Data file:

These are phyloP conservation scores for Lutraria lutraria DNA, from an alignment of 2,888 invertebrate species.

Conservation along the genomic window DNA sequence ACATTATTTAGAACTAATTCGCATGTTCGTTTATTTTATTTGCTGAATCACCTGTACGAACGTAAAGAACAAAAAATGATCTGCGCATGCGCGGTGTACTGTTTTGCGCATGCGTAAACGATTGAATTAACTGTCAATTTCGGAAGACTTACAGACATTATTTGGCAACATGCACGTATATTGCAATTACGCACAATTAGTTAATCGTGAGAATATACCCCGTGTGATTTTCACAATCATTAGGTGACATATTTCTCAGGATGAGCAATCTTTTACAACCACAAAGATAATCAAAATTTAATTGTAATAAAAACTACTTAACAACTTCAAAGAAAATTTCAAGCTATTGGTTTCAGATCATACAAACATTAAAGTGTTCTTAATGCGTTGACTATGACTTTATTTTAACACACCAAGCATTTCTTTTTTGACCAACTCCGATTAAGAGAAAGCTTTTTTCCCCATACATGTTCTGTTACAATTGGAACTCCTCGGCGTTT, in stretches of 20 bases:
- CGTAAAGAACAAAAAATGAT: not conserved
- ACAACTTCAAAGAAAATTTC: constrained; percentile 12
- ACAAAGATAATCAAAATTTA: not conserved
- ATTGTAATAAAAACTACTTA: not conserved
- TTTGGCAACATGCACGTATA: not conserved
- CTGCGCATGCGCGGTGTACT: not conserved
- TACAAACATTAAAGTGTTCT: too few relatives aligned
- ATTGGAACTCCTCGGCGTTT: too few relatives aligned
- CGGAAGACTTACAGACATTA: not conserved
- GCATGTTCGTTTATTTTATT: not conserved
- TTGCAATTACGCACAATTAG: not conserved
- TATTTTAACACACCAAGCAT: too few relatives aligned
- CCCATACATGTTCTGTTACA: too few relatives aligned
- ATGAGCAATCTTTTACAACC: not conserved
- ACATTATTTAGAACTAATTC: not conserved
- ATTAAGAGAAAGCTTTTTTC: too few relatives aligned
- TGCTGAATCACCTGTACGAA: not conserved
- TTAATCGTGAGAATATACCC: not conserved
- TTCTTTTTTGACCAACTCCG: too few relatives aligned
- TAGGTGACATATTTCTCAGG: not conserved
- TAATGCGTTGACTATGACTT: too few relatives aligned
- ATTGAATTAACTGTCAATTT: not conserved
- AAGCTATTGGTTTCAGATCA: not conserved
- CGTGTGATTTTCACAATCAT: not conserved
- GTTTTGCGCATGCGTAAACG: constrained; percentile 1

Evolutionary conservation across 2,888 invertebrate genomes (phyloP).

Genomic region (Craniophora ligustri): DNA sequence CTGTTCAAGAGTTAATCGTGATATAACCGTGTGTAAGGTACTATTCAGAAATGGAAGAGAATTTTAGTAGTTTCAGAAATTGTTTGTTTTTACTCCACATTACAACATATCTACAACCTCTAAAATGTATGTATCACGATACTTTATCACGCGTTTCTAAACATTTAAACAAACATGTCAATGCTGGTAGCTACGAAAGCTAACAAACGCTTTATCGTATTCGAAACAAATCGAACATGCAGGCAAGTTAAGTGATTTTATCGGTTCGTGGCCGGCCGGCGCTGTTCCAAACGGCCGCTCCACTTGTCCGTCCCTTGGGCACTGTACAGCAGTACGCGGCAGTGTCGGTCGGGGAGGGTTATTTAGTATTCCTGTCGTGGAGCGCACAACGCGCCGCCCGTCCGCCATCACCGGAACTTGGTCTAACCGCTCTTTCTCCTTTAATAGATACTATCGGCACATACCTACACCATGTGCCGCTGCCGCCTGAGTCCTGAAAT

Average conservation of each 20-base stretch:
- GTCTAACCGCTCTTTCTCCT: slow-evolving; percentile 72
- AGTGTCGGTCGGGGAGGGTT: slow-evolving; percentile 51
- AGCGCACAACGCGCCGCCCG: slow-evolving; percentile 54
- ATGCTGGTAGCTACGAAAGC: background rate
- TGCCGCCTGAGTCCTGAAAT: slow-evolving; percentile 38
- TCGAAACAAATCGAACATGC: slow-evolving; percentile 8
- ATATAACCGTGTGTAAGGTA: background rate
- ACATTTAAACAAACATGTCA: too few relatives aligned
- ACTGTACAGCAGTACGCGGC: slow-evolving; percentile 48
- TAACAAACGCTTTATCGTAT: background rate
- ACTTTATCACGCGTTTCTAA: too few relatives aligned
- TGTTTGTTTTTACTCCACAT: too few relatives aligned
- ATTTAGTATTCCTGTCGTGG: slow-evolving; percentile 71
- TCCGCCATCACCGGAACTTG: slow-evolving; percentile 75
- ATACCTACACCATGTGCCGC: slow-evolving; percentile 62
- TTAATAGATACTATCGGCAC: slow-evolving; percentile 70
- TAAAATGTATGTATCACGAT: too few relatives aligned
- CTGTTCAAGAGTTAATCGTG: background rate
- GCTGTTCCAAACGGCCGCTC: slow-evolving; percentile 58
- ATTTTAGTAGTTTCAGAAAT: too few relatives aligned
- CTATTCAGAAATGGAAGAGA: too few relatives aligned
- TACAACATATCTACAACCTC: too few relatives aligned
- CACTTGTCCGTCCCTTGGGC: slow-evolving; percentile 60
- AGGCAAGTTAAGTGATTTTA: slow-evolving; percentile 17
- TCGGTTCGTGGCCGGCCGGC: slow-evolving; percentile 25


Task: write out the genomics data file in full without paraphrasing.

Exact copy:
These are phyloP conservation scores for Lutraria lutraria DNA, from an alignment of 2,888 invertebrate species.

Conservation along the genomic window DNA sequence ACATTATTTAGAACTAATTCGCATGTTCGTTTATTTTATTTGCTGAATCACCTGTACGAACGTAAAGAACAAAAAATGATCTGCGCATGCGCGGTGTACTGTTTTGCGCATGCGTAAACGATTGAATTAACTGTCAATTTCGGAAGACTTACAGACATTATTTGGCAACATGCACGTATATTGCAATTACGCACAATTAGTTAATCGTGAGAATATACCCCGTGTGATTTTCACAATCATTAGGTGACATATTTCTCAGGATGAGCAATCTTTTACAACCACAAAGATAATCAAAATTTAATTGTAATAAAAACTACTTAACAACTTCAAAGAAAATTTCAAGCTATTGGTTTCAGATCATACAAACATTAAAGTGTTCTTAATGCGTTGACTATGACTTTATTTTAACACACCAAGCATTTCTTTTTTGACCAACTCCGATTAAGAGAAAGCTTTTTTCCCCATACATGTTCTGTTACAATTGGAACTCCTCGGCGTTT, in stretches of 20 bases:
- CGTAAAGAACAAAAAATGAT: not conserved
- ACAACTTCAAAGAAAATTTC: constrained; percentile 12
- ACAAAGATAATCAAAATTTA: not conserved
- ATTGTAATAAAAACTACTTA: not conserved
- TTTGGCAACATGCACGTATA: not conserved
- CTGCGCATGCGCGGTGTACT: not conserved
- TACAAACATTAAAGTGTTCT: too few relatives aligned
- ATTGGAACTCCTCGGCGTTT: too few relatives aligned
- CGGAAGACTTACAGACATTA: not conserved
- GCATGTTCGTTTATTTTATT: not conserved
- TTGCAATTACGCACAATTAG: not conserved
- TATTTTAACACACCAAGCAT: too few relatives aligned
- CCCATACATGTTCTGTTACA: too few relatives aligned
- ATGAGCAATCTTTTACAACC: not conserved
- ACATTATTTAGAACTAATTC: not conserved
- ATTAAGAGAAAGCTTTTTTC: too few relatives aligned
- TGCTGAATCACCTGTACGAA: not conserved
- TTAATCGTGAGAATATACCC: not conserved
- TTCTTTTTTGACCAACTCCG: too few relatives aligned
- TAGGTGACATATTTCTCAGG: not conserved
- TAATGCGTTGACTATGACTT: too few relatives aligned
- ATTGAATTAACTGTCAATTT: not conserved
- AAGCTATTGGTTTCAGATCA: not conserved
- CGTGTGATTTTCACAATCAT: not conserved
- GTTTTGCGCATGCGTAAACG: constrained; percentile 1

Evolutionary conservation across 2,888 invertebrate genomes (phyloP).

Genomic region (Craniophora ligustri): DNA sequence CTGTTCAAGAGTTAATCGTGATATAACCGTGTGTAAGGTACTATTCAGAAATGGAAGAGAATTTTAGTAGTTTCAGAAATTGTTTGTTTTTACTCCACATTACAACATATCTACAACCTCTAAAATGTATGTATCACGATACTTTATCACGCGTTTCTAAACATTTAAACAAACATGTCAATGCTGGTAGCTACGAAAGCTAACAAACGCTTTATCGTATTCGAAACAAATCGAACATGCAGGCAAGTTAAGTGATTTTATCGGTTCGTGGCCGGCCGGCGCTGTTCCAAACGGCCGCTCCACTTGTCCGTCCCTTGGGCACTGTACAGCAGTACGCGGCAGTGTCGGTCGGGGAGGGTTATTTAGTATTCCTGTCGTGGAGCGCACAACGCGCCGCCCGTCCGCCATCACCGGAACTTGGTCTAACCGCTCTTTCTCCTTTAATAGATACTATCGGCACATACCTACACCATGTGCCGCTGCCGCCTGAGTCCTGAAAT

Average conservation of each 20-base stretch:
- GTCTAACCGCTCTTTCTCCT: slow-evolving; percentile 72
- AGTGTCGGTCGGGGAGGGTT: slow-evolving; percentile 51
- AGCGCACAACGCGCCGCCCG: slow-evolving; percentile 54
- ATGCTGGTAGCTACGAAAGC: background rate
- TGCCGCCTGAGTCCTGAAAT: slow-evolving; percentile 38
- TCGAAACAAATCGAACATGC: slow-evolving; percentile 8
- ATATAACCGTGTGTAAGGTA: background rate
- ACATTTAAACAAACATGTCA: too few relatives aligned
- ACTGTACAGCAGTACGCGGC: slow-evolving; percentile 48
- TAACAAACGCTTTATCGTAT: background rate
- ACTTTATCACGCGTTTCTAA: too few relatives aligned
- TGTTTGTTTTTACTCCACAT: too few relatives aligned
- ATTTAGTATTCCTGTCGTGG: slow-evolving; percentile 71
- TCCGCCATCACCGGAACTTG: slow-evolving; percentile 75
- ATACCTACACCATGTGCCGC: slow-evolving; percentile 62
- TTAATAGATACTATCGGCAC: slow-evolving; percentile 70
- TAAAATGTATGTATCACGAT: too few relatives aligned
- CTGTTCAAGAGTTAATCGTG: background rate
- GCTGTTCCAAACGGCCGCTC: slow-evolving; percentile 58
- ATTTTAGTAGTTTCAGAAAT: too few relatives aligned
- CTATTCAGAAATGGAAGAGA: too few relatives aligned
- TACAACATATCTACAACCTC: too few relatives aligned
- CACTTGTCCGTCCCTTGGGC: slow-evolving; percentile 60
- AGGCAAGTTAAGTGATTTTA: slow-evolving; percentile 17
- TCGGTTCGTGGCCGGCCGGC: slow-evolving; percentile 25